• encourages the Commission and the Member States to promote actions to reduce and prevent alcohol-related harm as part of a revised EU alcohol strategy*, including a EU zero alcohol strategy alcohol for minors, accompanied, where appropriate, by legislative proposals, while respecting the principle of subsidiarity and the national legislation in force on age limits for the consumption of alcohol;
  • supports the provision of better information to consumers by improving the labeling of alcoholic beverages to include health warning labels and by introducing mandatory indication of the list of ingredients and nutritional information, and furthermore, by introducing digital labeling;
  • asks the Commission to take specific measures targeting excessive and risky alcohol consumption**; Considers it important to protect minors from commercial communication on the consumption of alcohol, as well as from product placement and sponsorship of alcohol brands, including in the digital environment, advertising should not be specifically address minors and not encourage the consumption of alcohol;
  • calls for a ban on alcohol advertising at sporting events where these events are mainly attended by minors, and calls for a ban on the sponsorship of alcohol in sport;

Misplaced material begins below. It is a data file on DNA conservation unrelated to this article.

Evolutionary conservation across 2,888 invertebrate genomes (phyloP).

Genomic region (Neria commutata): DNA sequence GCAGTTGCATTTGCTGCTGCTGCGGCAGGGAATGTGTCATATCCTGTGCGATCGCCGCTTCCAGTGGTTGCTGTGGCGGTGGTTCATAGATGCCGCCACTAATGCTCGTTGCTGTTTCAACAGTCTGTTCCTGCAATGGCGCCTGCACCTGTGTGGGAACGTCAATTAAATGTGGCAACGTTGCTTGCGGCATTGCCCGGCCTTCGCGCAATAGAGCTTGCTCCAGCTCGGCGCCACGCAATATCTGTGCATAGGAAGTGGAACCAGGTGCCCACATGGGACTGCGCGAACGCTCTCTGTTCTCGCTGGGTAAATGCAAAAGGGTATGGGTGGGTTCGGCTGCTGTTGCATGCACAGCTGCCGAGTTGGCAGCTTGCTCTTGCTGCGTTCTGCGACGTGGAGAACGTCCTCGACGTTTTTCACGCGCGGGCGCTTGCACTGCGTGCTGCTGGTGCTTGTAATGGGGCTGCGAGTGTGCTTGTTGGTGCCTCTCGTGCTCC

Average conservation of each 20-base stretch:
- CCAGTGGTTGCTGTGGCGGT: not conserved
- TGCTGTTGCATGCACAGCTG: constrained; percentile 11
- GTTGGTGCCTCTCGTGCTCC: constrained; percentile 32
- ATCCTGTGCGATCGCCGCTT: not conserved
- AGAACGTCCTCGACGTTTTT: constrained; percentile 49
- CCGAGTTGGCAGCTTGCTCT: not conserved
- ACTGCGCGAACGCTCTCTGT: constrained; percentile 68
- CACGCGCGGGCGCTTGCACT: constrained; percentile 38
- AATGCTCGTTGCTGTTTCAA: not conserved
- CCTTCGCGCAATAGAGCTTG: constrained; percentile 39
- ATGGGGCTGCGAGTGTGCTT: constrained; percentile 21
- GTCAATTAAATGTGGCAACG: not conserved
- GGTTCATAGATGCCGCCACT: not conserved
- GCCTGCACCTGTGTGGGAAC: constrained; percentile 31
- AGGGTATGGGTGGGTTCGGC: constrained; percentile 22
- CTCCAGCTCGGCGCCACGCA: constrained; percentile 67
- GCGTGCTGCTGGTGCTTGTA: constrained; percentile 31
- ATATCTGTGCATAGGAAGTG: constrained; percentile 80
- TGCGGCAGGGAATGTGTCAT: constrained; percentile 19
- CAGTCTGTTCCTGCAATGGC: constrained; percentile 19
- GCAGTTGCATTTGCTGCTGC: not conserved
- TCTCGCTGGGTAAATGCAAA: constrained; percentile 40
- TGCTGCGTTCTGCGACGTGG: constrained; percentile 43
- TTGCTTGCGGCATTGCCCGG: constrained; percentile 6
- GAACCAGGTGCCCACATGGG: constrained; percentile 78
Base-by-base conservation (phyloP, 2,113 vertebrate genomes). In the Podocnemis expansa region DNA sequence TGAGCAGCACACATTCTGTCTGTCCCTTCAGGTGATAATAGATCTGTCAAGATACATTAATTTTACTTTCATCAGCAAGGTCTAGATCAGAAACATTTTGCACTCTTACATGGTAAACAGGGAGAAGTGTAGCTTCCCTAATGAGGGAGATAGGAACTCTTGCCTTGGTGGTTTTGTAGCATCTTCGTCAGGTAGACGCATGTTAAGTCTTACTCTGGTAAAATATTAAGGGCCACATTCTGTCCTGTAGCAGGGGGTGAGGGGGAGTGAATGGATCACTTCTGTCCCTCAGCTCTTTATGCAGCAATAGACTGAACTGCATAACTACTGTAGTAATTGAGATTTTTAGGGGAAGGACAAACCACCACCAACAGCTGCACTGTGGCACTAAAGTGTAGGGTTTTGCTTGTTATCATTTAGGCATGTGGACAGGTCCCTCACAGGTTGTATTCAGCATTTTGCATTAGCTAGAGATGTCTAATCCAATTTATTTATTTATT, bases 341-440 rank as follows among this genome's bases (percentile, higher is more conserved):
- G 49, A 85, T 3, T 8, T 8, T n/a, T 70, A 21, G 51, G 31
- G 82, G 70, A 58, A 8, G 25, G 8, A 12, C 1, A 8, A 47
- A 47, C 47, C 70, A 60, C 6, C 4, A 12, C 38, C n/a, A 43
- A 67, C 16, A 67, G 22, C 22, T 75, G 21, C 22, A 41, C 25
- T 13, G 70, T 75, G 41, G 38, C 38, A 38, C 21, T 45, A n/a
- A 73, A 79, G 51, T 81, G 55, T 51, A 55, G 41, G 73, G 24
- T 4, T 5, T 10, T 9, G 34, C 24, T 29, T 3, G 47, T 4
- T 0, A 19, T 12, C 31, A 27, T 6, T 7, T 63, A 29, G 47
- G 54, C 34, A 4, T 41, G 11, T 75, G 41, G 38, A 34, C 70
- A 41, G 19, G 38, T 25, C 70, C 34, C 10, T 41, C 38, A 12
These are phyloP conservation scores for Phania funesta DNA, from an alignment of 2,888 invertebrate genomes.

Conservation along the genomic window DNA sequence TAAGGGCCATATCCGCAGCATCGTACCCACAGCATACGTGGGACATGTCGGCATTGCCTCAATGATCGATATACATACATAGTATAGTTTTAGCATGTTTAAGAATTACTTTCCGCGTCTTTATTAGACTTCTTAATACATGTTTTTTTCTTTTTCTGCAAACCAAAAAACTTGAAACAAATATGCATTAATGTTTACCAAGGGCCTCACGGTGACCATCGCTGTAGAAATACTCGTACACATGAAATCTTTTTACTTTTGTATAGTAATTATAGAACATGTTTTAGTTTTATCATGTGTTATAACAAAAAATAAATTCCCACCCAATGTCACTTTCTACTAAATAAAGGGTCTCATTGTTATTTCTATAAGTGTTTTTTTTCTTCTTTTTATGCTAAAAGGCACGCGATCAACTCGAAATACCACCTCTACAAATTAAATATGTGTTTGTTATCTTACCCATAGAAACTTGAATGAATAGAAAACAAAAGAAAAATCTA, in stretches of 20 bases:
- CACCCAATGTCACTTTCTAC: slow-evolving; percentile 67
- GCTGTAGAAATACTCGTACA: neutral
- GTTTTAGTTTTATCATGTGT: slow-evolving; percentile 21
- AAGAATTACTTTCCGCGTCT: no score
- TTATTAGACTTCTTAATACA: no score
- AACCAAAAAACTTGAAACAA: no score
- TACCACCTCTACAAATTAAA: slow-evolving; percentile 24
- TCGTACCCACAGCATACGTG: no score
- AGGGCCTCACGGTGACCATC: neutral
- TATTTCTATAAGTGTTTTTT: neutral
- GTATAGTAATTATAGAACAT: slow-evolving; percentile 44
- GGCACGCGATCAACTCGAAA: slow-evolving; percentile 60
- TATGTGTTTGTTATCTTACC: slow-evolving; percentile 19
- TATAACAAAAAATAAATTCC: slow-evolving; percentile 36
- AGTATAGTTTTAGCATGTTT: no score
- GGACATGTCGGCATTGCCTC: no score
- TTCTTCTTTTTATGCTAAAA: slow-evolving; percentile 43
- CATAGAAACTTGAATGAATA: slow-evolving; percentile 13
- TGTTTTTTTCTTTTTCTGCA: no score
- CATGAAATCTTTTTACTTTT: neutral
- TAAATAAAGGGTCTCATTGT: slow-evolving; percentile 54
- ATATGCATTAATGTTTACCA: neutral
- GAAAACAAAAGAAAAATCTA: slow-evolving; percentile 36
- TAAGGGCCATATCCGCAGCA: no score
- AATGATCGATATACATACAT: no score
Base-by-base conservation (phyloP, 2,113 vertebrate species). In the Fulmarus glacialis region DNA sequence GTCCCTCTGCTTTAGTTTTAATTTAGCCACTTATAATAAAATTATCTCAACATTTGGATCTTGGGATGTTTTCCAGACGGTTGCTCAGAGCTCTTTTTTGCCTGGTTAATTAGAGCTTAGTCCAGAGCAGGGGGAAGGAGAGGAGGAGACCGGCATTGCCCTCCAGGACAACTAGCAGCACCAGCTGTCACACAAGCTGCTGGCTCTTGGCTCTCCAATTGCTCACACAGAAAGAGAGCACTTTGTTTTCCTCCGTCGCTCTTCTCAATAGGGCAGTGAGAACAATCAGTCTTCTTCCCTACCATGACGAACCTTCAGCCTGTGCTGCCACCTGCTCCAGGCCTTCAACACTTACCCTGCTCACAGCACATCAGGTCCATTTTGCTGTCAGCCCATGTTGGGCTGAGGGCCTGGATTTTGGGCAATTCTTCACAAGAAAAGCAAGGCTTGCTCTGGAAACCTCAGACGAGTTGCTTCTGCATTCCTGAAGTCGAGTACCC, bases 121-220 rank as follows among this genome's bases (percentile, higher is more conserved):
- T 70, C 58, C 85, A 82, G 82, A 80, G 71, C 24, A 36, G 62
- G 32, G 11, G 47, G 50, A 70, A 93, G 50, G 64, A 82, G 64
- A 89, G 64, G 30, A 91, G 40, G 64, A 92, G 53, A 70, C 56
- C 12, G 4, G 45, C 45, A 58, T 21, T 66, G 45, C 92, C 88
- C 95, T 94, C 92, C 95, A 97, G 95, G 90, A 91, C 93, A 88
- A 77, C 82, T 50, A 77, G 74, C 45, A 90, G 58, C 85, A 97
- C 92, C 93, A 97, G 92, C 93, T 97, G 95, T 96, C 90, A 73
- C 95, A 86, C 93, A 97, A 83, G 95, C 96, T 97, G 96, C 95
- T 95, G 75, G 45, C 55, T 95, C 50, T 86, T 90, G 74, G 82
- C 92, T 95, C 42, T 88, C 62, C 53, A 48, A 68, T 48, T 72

• calls for careful monitoring of the implementation of the revised Audiovisual Media Services Directive***;
  • calls for the proposed Digital Services Act to strengthen Member States’ ability to enforce and enforce legislation to protect minors and other vulnerable populations from commercial communications for alcoholic beverages;
  • encourages the allocation of public funds for national and European awareness campaigns;
  • Supports the planned review of EU legislation on alcohol taxation and on cross-border purchases of alcohol by individuals and a review of alcohol pricing policies, in particular by considering an increase in taxes on alcoholic beverages;

It should be noted that this same report also seeks to do more to tackle tobacco, stating that it “supports the Commission’s proposal to update the Council Recommendation of 30 November 2009 on smoke-free environments, to extend its coverage to emerging products, such as electronic cigarettes and heated tobacco products, and to extend smoke-free environments to outdoor spaces.

* Communication from the Commission of 24 October 2006 on an EU strategy to help Member States reduce alcohol-related harm (COM(2006)0625).

* https://www.thelancet.com/journals/lanonc/article/PIIS1470-2045(21)00279-5/fulltext

* Directive (EU) 2018/1808 of the European Parliament and of the Council of 14 November 2018 amending Directive 2010/13/EU on the coordination of certain provisions laid down by law, regulation or administrative action in the Member States relating to the provision of audiovisual services media (Audiovisual Media Services Directive) in view of changing market realities, OJ L 303, 28.11.2018, p. 69.